5.4. Conclusion The objective of this chapter was to provide a comprehensive overview of methodological and contextual choices that were made in this dissertation. The striking conclusion that can be drawn from the contextual analysis is that neither of the factors that were reviewed in chapter 3 and that predicted the adoption of PES are present in the Belgian ornamental horticulture. As a result, it should come at no surprise that so few firms have become member of VMS. Whereas VMS has the potential to change some of the rules in the industry, the current institutional and general business environment is in fact more against than in favour of its principles. This has important implications for the analyses that will follow in chapters 6 and 7. First, a comparison between firms with higher VMS scores and firms with lower VMS scores will allow determining whether particular resources and capabilities facilitate small firms to realize proactive environmental strategies. Second, the very presence of firms that have become member of VMS already presents an anomaly to some of the theoretical predictions in chapter 3. Although it has mostly been suggested that small firm size inhibits proactive environmental strategies, the high performing VMS firms clearly demonstrate that this is nevertheless possible. Furthermore, these same firms realize these strategies, despite the institutional and general business conditions that were set against having one. As such, the Belgian ornamental horticulture, and in particular VMS members, presents an appropriate setting to do the research needed for answering research questions 2 and 3 of this dissertation.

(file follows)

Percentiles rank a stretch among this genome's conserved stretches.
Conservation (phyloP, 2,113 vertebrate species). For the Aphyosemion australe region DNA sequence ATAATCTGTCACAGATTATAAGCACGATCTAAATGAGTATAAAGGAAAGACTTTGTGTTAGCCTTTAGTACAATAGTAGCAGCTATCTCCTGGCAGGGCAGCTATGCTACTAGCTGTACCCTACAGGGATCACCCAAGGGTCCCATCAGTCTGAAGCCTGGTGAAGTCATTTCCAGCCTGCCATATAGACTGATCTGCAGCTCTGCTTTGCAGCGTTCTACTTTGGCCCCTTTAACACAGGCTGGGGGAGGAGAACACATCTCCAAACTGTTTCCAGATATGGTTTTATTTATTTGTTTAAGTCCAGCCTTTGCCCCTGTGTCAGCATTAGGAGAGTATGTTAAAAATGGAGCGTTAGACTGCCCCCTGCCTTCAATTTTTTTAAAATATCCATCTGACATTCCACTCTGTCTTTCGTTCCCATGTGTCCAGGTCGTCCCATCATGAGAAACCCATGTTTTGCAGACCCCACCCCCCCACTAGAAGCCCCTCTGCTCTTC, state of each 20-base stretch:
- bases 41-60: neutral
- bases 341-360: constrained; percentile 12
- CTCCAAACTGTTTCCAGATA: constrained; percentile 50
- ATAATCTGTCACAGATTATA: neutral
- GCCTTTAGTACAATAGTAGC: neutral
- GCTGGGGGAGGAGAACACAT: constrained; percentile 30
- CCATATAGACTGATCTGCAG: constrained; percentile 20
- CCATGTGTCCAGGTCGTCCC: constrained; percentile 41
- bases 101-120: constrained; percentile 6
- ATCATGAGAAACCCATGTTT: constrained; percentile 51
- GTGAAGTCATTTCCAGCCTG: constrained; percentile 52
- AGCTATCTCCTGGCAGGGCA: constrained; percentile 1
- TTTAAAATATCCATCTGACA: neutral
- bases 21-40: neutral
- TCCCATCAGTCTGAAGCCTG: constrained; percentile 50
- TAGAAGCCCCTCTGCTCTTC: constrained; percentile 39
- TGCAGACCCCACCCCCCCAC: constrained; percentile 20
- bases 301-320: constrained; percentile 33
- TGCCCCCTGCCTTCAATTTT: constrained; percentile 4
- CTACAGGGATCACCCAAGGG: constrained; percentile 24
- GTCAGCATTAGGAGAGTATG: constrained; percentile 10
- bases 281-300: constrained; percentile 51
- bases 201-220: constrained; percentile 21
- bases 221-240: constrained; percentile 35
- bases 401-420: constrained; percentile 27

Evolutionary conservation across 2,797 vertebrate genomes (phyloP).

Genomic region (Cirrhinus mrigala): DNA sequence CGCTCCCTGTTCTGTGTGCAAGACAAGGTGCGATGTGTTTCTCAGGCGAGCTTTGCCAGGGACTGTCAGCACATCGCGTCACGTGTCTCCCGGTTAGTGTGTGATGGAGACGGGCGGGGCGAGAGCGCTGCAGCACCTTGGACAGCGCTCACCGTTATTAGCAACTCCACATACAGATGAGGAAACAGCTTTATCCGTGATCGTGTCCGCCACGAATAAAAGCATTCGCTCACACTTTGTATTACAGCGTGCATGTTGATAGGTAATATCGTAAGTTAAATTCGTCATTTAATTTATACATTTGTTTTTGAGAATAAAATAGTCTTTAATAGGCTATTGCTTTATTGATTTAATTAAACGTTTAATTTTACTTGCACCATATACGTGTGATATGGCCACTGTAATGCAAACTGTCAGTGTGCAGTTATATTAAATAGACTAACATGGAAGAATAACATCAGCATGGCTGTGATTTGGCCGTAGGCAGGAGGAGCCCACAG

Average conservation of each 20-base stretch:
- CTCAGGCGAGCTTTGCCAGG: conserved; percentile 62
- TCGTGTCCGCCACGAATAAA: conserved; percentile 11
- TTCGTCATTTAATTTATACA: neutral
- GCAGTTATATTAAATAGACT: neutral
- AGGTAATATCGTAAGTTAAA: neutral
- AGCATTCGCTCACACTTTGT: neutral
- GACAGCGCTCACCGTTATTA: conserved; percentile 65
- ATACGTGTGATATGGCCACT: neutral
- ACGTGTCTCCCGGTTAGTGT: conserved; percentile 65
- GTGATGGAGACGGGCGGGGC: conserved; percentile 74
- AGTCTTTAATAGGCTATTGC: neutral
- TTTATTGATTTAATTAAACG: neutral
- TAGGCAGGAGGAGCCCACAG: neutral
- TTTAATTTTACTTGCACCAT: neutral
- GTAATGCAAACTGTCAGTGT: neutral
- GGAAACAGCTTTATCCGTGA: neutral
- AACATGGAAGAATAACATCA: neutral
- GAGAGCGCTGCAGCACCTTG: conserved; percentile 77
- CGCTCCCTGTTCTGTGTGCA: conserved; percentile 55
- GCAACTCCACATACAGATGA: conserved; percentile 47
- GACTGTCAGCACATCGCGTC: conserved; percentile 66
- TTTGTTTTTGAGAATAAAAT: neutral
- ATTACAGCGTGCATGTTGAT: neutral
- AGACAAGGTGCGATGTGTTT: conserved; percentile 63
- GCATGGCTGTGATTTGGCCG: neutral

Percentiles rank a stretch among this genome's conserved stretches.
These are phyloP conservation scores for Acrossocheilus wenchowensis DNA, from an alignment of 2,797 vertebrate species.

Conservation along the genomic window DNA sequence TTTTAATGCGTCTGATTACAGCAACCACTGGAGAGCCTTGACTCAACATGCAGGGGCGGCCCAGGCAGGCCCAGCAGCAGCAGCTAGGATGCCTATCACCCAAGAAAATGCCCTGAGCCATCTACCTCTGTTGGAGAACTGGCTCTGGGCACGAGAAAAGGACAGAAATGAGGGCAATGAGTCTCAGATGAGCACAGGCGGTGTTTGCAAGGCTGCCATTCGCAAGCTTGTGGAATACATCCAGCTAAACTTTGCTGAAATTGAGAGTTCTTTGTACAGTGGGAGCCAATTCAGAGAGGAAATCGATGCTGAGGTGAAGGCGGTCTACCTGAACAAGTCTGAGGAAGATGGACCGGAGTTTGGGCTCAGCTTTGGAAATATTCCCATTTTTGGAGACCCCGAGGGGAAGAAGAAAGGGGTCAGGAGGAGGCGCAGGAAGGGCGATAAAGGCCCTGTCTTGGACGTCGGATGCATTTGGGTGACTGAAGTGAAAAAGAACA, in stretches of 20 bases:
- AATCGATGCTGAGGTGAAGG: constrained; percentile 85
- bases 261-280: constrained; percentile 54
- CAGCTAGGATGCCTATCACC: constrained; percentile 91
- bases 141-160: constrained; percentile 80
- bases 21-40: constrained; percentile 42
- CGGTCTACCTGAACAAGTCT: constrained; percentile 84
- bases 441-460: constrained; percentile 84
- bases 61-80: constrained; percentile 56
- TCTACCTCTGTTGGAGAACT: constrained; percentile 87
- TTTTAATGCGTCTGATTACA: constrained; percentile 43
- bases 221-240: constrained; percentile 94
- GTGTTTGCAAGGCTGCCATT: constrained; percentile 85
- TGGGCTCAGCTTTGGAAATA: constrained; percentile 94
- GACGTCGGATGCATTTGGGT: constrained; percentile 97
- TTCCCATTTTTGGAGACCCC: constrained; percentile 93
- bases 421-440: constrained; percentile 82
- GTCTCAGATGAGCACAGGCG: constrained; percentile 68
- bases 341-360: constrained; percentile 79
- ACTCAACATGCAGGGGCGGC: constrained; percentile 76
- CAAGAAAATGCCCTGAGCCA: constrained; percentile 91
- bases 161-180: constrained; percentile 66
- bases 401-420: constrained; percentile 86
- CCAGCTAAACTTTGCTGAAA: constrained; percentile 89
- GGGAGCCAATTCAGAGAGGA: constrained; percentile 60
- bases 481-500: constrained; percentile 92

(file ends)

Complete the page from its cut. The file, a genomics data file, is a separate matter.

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Abstract While the literature finds that small businesses have positive attitudes towards the natural environment, proactive environmental strategies are rarely found among them. Although contributions embedded in the resource-based view of the firm have therefore related the realization of proactive environmental strategies with larger firm size, anecdotal evidence of small firms that have realized their proactive environmental intentions nevertheless exist.

Using case study data of 8 small businesses, we develop a model that explains this theoretical inconsistency by identifying “organicity” and “munification” as two composite and interacting dynamic capabilities that enable small businesses to create the conditions that foster the realization of proactive environmental strategies.

This paper is the product of a collaborative effort of myself and Dr. Michael Valente. Earlier versions of this paper were published as “Lepoutre. J. and Valente, M. 2007. Overcoming Calimero Complexes in Small Business Social Responsibility. Proceedings of the conference of the International Association for Business in Society, May 1-June 3, 2007, Florence, Italy”, and presented as “Lepoutre, J. and Valente, M. 2007. A resourcebased perspective on small business proactive social and environmental strategies.” at the Ivey School of Business Research Seminar Series 2007-2008, 1 November 2007, Ivey School of Business, London, Ontario, Canada. The authors wish to thank Aimé Heene, Erik Mathijs, Bart Nooteboom, Johan Lambrecht, Annick Willem, Tima Bansal, Oana Branzei, Eileen Fisher, Jessica De Boeck, the anonymous reviewers and participants of the IABS conference and the participants of the Ivey School of Business Research Seminar Series for their helpful comments in improving this paper.

Chapter 6

6. Against All Odds: Realizing Proactive Environmental Strategies in Small Businesses